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Note to female pop stars and females in general – THIS IS A BODY! I’m so hungry for all the meaty feminist living flesh hanging off this bitch!

And then there was her rapid transformation – five onstage costume changes to make clear that the persona of Gaga is ever-changing, ever-derivative, like the culture she lives and thrives on. In case you didn’t get it the first time around, during the “Telephone” era, Gaga reminds us that Warhol Matters:

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And then there’s the actual song itself. “Applause,” like I said, is really not great when you stack it up against her far superior stripped-down-dance hits like “Alejandro” or even “Judas.” The melody is super weak, as is the beat. But I found that it grew on me when I actually watched her perform it. I kind of got that the song is about the utter desperation that drives our icons, and the constant switching-up and face-clawing that becomes necessary to stay on top. It’s also about how celebrity is contingent on the fans, and that a star can’t measure their worth by box offices or concert attendance, but by how loud their audience screams and how long they clap. For now, Gaga is interested more in occupying the space of a star, and reminding all of us that we’re basically religiously beholden to a cycle of building/destroying false idols. And YOU thought it was just a show! For shame, little monsters!

As Lord Gaga’s time on earth comes to an end, I find myself saddened. Why did she have to die so soon? Who will take her place? I guess only history will tell if Stefanie Germanotta managed to achieve immortality. I really hope so. Not because I think she’s perfect, but because I badly want a female to ascend to pop legend – not selling sex, but truth and humanity like the dudes are allowed to sell. Side-eye, Madonna.

What did you think of Gaga’s performance? Toss me some brainjuice in the comments.

Yoü And I (Mark Taylor Remix)

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For reasons I can’t explain, Jo Calderone has been on my mind lately. I miss him. I miss Gaga’s ever-so-brief comeback. Born This Way was not a very ambitious album overall (almost every song sounds the same), but it doesn’t matter, because it showcased the finest composition of her career, “Yoü and I.” The rawness of the lyrics, her honeyed voice, the musical triumph of it all! Gaga’s so talented when she’s real, and when she’s not blatantly Madonna-ing all over me, I’m so in it with her.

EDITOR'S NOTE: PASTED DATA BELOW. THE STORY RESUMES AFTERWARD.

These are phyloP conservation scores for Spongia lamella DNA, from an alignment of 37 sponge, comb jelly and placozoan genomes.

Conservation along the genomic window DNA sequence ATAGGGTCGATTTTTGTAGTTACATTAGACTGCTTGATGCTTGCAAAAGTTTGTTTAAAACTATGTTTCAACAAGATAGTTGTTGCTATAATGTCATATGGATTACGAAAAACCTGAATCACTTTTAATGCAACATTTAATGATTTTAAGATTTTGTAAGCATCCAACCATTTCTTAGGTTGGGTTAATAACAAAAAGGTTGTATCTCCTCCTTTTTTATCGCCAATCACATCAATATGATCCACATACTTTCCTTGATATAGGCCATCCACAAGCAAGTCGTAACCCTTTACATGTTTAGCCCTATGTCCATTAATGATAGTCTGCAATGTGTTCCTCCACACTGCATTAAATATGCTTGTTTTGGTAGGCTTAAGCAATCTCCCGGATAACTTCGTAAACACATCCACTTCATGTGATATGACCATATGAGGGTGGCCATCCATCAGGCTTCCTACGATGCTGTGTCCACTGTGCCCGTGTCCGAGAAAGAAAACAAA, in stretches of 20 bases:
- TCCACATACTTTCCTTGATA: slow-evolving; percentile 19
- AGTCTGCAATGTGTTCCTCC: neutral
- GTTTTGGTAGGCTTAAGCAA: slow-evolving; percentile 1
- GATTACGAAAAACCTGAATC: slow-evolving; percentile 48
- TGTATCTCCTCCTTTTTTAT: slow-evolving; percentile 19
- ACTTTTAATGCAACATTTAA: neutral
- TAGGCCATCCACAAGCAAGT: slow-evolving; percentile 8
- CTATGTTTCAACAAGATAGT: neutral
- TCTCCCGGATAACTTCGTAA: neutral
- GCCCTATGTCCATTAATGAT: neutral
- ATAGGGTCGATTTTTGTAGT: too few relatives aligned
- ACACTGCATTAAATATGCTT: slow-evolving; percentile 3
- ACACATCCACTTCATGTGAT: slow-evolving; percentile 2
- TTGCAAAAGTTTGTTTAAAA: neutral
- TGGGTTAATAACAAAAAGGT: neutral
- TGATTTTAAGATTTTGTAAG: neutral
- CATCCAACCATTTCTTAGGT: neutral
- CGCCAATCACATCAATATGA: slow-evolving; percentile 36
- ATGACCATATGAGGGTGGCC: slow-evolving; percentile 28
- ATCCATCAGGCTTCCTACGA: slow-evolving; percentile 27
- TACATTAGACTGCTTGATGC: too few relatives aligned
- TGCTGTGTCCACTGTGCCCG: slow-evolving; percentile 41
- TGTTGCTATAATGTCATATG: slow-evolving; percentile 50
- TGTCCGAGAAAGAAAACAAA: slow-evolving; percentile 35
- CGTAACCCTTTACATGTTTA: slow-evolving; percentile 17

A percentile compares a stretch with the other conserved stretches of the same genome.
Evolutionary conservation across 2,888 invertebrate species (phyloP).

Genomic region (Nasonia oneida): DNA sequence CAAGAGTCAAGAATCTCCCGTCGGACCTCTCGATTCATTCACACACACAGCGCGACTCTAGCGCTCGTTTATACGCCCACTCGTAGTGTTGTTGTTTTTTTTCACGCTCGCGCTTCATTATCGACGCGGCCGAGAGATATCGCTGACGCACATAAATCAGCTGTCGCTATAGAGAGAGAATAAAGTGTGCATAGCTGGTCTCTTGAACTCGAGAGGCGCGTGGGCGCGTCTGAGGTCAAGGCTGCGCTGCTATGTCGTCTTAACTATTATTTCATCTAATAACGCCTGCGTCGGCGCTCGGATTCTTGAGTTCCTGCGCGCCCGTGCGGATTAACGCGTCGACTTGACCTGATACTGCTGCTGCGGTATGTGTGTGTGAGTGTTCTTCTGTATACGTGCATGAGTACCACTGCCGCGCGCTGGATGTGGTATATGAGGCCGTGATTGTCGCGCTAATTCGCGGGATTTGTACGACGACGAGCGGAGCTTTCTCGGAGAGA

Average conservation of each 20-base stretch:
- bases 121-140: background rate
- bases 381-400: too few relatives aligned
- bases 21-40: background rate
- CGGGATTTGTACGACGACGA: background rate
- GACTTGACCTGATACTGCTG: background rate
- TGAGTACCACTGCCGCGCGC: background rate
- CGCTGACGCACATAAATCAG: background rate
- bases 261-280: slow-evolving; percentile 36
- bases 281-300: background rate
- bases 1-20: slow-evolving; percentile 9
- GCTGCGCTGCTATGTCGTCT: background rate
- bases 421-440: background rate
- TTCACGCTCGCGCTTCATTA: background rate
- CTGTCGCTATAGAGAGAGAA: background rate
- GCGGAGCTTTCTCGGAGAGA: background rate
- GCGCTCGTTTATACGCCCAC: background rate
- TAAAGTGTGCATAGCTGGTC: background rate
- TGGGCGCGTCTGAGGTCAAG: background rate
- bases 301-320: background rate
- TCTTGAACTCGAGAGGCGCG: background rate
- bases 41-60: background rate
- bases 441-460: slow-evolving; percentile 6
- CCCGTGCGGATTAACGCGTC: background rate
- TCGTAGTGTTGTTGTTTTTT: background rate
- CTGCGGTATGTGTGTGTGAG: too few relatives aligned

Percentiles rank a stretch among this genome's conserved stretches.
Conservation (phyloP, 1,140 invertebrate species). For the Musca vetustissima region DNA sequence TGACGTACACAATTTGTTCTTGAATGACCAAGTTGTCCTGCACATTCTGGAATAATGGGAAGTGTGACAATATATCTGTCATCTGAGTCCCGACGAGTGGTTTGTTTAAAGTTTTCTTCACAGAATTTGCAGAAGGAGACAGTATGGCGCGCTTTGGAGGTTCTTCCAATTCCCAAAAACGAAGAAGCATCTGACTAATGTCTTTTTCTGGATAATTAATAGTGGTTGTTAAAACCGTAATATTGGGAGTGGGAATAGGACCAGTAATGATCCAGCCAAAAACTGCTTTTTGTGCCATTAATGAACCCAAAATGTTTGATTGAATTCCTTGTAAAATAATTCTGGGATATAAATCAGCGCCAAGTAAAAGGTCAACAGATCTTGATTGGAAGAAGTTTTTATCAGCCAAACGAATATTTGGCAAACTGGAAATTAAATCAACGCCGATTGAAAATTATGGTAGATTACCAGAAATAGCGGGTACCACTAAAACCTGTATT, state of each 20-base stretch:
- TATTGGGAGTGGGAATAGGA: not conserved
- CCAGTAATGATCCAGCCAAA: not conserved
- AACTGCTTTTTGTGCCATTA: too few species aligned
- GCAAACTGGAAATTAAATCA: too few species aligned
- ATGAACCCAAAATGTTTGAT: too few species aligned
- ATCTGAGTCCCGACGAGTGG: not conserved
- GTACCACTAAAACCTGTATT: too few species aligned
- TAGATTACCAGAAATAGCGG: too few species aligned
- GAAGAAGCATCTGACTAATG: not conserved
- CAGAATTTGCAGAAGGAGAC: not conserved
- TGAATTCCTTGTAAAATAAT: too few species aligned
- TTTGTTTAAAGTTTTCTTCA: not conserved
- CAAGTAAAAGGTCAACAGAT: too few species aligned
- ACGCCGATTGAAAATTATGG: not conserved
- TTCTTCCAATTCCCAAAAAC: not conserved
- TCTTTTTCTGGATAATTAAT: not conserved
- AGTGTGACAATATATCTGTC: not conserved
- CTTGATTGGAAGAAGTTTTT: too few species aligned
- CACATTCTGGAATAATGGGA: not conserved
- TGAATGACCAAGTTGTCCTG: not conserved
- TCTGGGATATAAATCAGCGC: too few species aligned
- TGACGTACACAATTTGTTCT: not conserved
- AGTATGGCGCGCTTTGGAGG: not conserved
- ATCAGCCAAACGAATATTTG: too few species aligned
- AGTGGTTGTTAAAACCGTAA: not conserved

Here’s a fantastic remix I stumbled upon via Spotify. It’s much more dancey, which I think brings out the nostalgic joy of the song. Something about lonely nights, and my lipstick on ya face.


Just for posterity, I’m posting an old Tumblr post that I spat out after the “Yoü and I” video was released.

Okay, so here is my thing about this video. Well, first let’s get macro: I really do support and appreciate Lady Gaga’s assertion that she represents gender issues by occupying an objectified media-whore space. She says she brings problems of femininity to light by perfectly embodying THE OBJECT. And through purposely performing that identity, she becomes THE SUBJECT, and starts dialogue about power, relationships, culture, etc. Cool. Thumbs up.

This song, Yoü And I, really zinged me in the heart when it first came out. It sounded like some of her most honest and universally appealing work – she’s bare and vulnerable and wailing about how the love of her life will never truly fade from her soul. It is by far the most sensitive and real track off Born This Way.

I am a little disappointed by this video, because on the one hand it is so conceptually ambitious and emotionally complex, and on the other, it’s a total retread of all of her artistic endeavors. The strongest parts of it, by far, are the brief glimpses of Gaga’s gritty Italian greaser alter-ego Jo Calderone and his reverent girlfriend with lips and hair like sweet corn. Their relationship is represented in raw, sexy strokes, like an old Fellini romance or a James Dean film. Now THAT’S a rumination on the exchange of power between a man and a woman – aggression mediated by understanding, rough meeting soft, love conquering brutal strength.

Jo was a flesh-and-blood iteration of the best, most relevant work that Gaga’s done for the reinvention of the female pop artist. More confrontational femme masculinity, please, sweet Lady. Vive Calderone!